On November 28, 2016, the United States District Court for the Northern District of Texas refused to preliminarily enjoin implementation of the part of OSHA’s new recordkeeping rule regarding post-accident drug testing and safety incentive programs. This part of the rule will now go into effect on December 1, 2016.
When OSHA finalized its new recordkeeping rule, Haynes and Boone published an alert describing the relevant new provisions, which primarily require certain employers to electronically submit information regarding workplace injuries and illnesses. This aspect of the rule becomes effective January 1, 2017 and was not challenged in the lawsuit seeking injunctive relief.
However, the rule also includes a number of other requirements regarding retaliation, post-accident drug testing, and safety incentive programs. Employer groups filed suit against OSHA and sought preliminary injunctive relief, requesting the court to enjoin these requirements of the rule from going into effect. The court has denied any such relief. Specifically, the court held that the employer groups failed to meet their burden to show a substantial threat of irreparable harm and public interest. The court’s analysis focused on the sufficiency of the type of evidence submitted to establish irreparable harm, including detailed analysis of the contents of witness declarations.
Although the suit will still proceed and the court could ultimately grant permanent injunctive relief, any such relief would be at least several months in the future. Moreover, while there has been discussion about the new administration repealing regulations, the recordkeeping rule was issued on a date that appears to be outside of the window for it to be eligible for Congress and the President to quickly repeal it under the Congressional Review Act. Instead, any changes would likely have to be through the lengthy process of formal notice-and-comment rulemaking. Thus, employers should review their post-accident drug testing policies and safety incentive programs to ensure compliance with the rule, as it will become effective December 1, 2016 and could be in place for some time in the future. Employers should also consider updating these policies and programs, as well as related internal guidance and training.
The requirements effective as of December 1, 2016, are summarized below:
- Providing Notice to Employees: Employers must include in their handbooks or other relevant policy documents a provision explaining that employees have a right to report any injury or illness without fear of retaliation for making the report.
- Changes to Specific Policies: Employers must include a policy for reporting injuries and illnesses that is “reasonable” and that does not deter or discourage an employee from reporting. OSHA has targeted harsh disciplinary policies and the following two programs as potentially deterring employees from reporting injuries and illnesses:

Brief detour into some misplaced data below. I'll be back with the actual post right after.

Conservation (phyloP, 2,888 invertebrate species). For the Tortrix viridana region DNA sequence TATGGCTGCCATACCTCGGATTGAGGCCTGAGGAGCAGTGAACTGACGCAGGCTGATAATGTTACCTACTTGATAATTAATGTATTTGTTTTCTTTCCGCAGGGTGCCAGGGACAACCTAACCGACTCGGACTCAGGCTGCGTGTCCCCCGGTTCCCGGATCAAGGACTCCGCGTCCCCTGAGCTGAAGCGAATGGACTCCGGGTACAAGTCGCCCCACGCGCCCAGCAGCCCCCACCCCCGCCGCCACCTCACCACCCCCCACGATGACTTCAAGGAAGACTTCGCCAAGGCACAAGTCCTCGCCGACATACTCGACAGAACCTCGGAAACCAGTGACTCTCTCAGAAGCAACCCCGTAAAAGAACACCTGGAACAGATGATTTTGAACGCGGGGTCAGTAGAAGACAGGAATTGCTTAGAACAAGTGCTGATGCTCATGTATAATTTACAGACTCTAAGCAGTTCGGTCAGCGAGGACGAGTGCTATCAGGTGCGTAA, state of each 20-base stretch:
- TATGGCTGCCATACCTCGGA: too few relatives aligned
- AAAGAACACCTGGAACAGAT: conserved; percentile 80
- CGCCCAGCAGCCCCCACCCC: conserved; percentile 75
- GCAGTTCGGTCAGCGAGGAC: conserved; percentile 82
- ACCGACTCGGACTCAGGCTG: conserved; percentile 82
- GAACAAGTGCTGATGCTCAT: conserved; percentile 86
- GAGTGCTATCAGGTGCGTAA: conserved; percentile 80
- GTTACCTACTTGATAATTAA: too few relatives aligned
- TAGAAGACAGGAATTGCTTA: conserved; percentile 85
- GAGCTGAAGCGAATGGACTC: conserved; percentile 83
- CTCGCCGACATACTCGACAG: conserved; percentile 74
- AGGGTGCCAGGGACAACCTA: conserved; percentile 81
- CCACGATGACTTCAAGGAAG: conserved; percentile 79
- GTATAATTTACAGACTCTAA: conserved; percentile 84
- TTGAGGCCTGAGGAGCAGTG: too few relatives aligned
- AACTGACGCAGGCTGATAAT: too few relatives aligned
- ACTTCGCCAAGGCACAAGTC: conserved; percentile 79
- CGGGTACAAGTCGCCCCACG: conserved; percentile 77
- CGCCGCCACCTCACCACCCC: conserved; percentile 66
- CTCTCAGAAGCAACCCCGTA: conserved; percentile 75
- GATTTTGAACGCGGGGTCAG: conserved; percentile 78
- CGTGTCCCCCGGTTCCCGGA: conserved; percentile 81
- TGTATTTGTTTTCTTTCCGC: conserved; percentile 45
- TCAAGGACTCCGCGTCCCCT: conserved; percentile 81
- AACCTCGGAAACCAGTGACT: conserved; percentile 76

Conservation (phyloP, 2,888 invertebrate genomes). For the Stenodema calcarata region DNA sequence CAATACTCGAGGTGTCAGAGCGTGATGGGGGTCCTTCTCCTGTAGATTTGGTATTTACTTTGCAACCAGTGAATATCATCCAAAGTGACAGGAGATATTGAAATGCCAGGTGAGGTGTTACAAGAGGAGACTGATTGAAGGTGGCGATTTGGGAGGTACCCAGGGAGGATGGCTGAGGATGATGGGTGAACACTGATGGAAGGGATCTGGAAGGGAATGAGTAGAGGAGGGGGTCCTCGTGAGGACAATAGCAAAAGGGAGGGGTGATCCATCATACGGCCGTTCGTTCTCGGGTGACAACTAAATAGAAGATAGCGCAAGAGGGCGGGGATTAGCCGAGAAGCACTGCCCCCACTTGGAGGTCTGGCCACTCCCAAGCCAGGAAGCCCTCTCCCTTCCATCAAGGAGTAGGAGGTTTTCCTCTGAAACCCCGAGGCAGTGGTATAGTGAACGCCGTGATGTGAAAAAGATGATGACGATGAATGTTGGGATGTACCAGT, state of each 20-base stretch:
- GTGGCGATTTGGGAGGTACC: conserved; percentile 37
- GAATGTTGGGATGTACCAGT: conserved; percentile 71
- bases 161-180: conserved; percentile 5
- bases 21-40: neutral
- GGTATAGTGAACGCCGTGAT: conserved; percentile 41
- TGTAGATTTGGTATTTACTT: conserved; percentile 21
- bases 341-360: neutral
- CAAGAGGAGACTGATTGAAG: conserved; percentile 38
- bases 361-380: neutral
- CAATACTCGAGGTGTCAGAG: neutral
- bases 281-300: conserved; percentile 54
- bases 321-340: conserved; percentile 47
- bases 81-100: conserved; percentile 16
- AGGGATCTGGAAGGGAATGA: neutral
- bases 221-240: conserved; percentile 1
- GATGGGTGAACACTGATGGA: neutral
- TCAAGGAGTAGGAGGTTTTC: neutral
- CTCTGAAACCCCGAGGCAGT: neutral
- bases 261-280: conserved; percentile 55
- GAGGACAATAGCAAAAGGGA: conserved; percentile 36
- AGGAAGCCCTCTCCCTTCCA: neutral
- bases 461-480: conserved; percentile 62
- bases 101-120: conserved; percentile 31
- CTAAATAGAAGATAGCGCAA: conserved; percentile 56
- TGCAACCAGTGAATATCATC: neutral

- Post-Accident Drug and Alcohol Testing Policies—These policies often require employees to submit to a drug/alcohol test after an accident, regardless of the nature of the incident. According to OSHA, such a policy may deter employees from reporting an accident or injury due to the inconvenience, burden or invasion of privacy associated with the test. The central inquiry is whether the employer reasonably believes that drug/alcohol use by the reporting employee could have contributed to the injury or illness. If an injury or illness is unlikely to have been caused by employee drug/alcohol use, requiring the employee to submit to a test may deter reporting. For instance, the agency believes that it is unreasonable to require employees to submit to a drug test after a repetitive back strain or a bug bite. Likewise, the agency believes that drug testing methods that do not identify impairment related to the accident but only test drug use at some time in the recent past may deter reporting. Other considerations are whether other employees involved in the incident are also tested, and whether the employer has a heightened interest in drug/alcohol use due to the hazardousness of the work performed when the incident occurred.
- Safety Incentive Programs—Employers often reward employees for positive outcomes such as low injury or illness ratings. OSHA believes that such policies based on lagging indicators (i.e., recordable injuries) deter injury and illness reporting and may be unlawful. Programs that provide a financial incentive, such as a monetary bonus, are particularly scrutinized by OSHA. The agency maintains that a safety incentive program based on leading indicators, such as a program that incentivizes compliance with safety rules, completion of voluntary additional safety training or participation in voluntary safety committees or meetings, would avoid deterring the reporting of injuries.